Mangaung Correctional Centre is a privately administered prison situated in Bloemfontein, the capital of the Free State province. It is run by a British based company Global Solutions Correctional Services in partnership with the South African Government Department of Correctional Services. This is a maximum security facility exclusively for male offenders with moderate to severe criminal charges, serving long term sentences. The centre is one of 11 maximum facilities distributed throughout South Africa. The prison consists of six housing units designed to accommodate 488 inmates per unit. The units are subdivided into cells with two or four inmates sharing a cell. At any given time the number of inmates housed in a unit may vary as some inmates will be admitted at the health care facility or sent to solitary confinement (isolation units) due to bad behaviour. There is a total population of 2928 male inmates from all nine provinces and from neighbouring countries like Lesotho, Zimbabwe, and Mozambique.
Health care services are provided by Faranani Life Health Solutions which employs doctor driven primary health care approach. Health care provision is mainly on site with a 54-bed inpatient health care facility and covers all acute, chronic, and emergency aspects of care to inmates. Out-patient primary health care clinic services led by professional nurses are provided to each housing unit on a daily basis, with doctor visits once a week.
The facility also offers initial TB screening to inmates at admission based on history and physical examination with sputum microscopy using Ziehl-Neelsen or fluorescent auramine staining. This was performed on sputum of patients presenting with chronic cough as a form of active case finding. During incarceration, passive case finding is applied to diagnose TB among inmates who present at the prison clinics. Diagnosed TB patients are normally admitted to the health care facility for the first two weeks of their TB treatment and then discharged to continue treatment at unit clinics. Treatment with antiretroviral drugs is also provided to those inmates with HIV coinfection. Health care provision is not limited to inmates; prison employees are also consulted on a need basis and during preemployment medical examinations and emergencies. There are over 400 employees who receive health care services on site. The full time radiographer and psychologist and part time consultants in surgery and orthopaedics, specialist physician, psychiatrist, and urologist are contracted to support the primary health care doctors and professional nurses.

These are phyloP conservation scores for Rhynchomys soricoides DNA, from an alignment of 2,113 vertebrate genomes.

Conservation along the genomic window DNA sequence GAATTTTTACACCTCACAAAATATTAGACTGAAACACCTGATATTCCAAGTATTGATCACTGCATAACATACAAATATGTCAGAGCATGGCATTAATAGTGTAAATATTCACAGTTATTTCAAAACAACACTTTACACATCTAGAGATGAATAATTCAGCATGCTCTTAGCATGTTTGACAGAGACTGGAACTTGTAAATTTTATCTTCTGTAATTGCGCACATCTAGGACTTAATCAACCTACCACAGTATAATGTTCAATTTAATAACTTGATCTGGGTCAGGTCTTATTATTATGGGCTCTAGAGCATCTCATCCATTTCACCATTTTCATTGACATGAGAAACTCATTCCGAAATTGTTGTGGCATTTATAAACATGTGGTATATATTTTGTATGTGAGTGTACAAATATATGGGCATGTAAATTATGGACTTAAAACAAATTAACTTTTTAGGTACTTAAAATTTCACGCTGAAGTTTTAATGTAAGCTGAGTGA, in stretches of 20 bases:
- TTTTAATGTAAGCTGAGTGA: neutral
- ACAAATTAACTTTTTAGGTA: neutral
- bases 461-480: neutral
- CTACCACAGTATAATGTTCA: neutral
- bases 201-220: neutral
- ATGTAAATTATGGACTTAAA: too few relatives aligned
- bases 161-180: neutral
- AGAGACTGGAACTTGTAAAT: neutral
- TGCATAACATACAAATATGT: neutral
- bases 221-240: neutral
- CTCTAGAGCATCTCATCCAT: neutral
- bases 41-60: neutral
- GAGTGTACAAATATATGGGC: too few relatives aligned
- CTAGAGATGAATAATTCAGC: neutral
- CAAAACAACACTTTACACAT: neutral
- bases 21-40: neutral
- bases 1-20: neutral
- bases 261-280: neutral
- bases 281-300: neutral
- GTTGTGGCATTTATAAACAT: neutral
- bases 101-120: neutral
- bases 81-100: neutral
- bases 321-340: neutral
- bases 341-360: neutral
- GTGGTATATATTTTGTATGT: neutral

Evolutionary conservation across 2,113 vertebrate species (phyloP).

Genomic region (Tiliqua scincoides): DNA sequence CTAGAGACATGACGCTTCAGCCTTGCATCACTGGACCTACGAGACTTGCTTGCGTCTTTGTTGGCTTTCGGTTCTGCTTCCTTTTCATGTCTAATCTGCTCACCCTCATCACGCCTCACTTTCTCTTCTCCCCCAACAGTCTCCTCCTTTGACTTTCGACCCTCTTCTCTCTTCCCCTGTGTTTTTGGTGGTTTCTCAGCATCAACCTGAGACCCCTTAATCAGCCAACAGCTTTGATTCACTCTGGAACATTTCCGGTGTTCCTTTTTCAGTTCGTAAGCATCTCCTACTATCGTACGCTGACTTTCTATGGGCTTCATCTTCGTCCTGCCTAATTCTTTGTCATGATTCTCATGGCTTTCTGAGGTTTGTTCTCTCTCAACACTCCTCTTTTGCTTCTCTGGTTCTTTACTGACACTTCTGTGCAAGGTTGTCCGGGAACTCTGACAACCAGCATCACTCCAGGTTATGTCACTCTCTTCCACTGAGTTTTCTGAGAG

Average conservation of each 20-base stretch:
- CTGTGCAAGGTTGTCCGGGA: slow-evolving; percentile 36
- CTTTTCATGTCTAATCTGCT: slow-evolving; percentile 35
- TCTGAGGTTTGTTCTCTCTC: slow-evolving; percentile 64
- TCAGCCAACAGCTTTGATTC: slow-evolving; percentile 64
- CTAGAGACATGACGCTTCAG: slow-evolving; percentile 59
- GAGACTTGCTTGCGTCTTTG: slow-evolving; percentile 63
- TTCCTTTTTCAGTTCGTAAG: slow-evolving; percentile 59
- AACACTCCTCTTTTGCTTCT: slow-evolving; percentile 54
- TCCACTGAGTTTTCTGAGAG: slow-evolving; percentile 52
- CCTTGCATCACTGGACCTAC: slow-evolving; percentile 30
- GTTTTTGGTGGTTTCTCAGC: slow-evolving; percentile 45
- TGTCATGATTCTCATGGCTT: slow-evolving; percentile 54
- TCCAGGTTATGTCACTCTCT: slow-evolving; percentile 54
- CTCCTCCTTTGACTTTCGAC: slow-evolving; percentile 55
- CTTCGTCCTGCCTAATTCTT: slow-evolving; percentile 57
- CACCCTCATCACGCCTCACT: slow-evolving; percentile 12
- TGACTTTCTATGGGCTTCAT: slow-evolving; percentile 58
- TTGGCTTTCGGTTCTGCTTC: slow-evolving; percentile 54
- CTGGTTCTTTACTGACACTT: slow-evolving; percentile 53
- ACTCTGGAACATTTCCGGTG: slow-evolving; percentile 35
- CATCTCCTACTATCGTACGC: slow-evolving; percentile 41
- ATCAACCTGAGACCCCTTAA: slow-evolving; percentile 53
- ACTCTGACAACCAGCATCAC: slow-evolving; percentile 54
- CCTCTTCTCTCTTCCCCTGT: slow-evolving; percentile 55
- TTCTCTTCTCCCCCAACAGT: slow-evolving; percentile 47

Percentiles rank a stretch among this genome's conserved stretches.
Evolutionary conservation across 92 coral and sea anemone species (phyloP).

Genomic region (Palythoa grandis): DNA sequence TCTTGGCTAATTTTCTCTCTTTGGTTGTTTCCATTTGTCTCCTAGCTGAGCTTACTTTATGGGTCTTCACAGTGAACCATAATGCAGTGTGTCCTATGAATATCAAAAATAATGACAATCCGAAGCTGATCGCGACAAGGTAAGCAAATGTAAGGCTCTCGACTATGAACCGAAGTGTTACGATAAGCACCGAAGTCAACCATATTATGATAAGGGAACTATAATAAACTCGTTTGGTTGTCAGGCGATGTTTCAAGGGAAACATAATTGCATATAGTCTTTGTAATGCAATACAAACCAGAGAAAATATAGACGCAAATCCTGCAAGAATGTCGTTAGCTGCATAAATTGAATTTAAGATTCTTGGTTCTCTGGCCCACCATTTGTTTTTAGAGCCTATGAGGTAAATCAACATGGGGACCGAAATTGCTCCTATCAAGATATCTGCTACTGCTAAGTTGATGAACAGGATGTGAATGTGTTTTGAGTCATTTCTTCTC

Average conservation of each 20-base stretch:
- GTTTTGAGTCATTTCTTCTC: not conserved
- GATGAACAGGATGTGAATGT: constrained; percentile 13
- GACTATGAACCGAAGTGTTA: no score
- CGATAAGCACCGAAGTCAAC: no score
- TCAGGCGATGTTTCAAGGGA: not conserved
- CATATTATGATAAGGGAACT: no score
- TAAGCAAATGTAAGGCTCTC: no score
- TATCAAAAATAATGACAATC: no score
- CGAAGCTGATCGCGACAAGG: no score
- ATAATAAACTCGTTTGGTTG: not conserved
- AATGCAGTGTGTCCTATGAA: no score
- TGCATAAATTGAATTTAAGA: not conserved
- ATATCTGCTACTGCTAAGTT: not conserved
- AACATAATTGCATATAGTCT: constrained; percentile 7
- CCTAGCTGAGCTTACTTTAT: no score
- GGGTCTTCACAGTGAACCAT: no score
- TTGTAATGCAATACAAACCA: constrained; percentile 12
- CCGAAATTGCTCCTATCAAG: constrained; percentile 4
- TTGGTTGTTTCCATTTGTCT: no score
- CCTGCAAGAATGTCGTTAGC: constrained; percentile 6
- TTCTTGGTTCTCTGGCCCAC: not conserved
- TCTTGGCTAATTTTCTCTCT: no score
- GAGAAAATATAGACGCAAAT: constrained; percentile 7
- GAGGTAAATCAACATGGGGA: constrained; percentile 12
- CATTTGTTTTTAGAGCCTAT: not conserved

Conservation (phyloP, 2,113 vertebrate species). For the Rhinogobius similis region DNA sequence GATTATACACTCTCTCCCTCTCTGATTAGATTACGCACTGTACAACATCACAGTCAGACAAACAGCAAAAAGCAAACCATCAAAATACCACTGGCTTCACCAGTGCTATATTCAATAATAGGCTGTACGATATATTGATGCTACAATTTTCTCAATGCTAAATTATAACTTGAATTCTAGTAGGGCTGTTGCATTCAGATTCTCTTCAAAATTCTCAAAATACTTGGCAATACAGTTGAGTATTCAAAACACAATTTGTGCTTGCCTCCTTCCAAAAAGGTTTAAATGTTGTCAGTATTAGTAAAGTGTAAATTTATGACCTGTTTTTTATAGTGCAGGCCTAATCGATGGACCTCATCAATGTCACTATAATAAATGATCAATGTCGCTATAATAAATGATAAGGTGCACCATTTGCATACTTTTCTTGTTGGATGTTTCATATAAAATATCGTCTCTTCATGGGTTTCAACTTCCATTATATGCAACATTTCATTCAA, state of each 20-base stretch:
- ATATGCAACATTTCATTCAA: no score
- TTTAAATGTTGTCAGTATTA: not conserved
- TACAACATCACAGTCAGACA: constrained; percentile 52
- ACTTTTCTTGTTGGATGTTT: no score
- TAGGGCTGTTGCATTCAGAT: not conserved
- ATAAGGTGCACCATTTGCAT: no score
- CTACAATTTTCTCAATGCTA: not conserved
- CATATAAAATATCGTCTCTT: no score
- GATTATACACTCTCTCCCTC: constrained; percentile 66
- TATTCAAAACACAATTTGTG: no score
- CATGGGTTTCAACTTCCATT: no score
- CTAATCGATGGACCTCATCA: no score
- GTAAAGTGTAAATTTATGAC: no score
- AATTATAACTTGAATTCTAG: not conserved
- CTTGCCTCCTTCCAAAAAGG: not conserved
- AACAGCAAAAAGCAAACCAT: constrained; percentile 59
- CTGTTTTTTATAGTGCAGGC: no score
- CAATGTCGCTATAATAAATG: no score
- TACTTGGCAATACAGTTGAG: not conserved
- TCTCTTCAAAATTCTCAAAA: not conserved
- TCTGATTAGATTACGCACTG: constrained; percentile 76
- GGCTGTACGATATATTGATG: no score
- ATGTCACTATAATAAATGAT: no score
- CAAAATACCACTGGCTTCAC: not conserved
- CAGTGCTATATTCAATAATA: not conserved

Appropriate variables were categorised into immune and nutritional factors, risky behaviour, and incarceration factors; the following variables were included: immune and nutritional factors, that is, Human Immunodeficiency Virus (HIV) coinfection, CD4 cell count (cells/mm3), and BMI (kg/m2) proxy for nutritional status; risky behaviour, that is, substance abuse (involving injection drug use, narcotics, other locally available drugs, and alcohol abuse); and incarceration factors, that is, length of stay in prison (years). Potential confounders included age in years, smoking status, and previous TB history.
2.6. Data Collection and Analysis
Data were abstracted from existing patients medical records and entered into a predesigned excel data capture sheet. Data were then cleaned assessing completeness and appropriate coding was done. Clean data were exported to STATA version 12.0 (Stata Corp, College Station, TX) for analysis. Data for age and length of stay in prison were categorised and presented as categorical variables. The relationships between risk factors and TB were evaluated using bivariate and univariate analyses. Categorical variables were compared using Pearson test or Fisher’s exact test where appropriate. A multiple logistic regression analysis was performed to determine significant risk factors for TB disease among inmates and odds ratios were used as measure of effect with corresponding 95% confidence interval.
2.7. Ethical Approval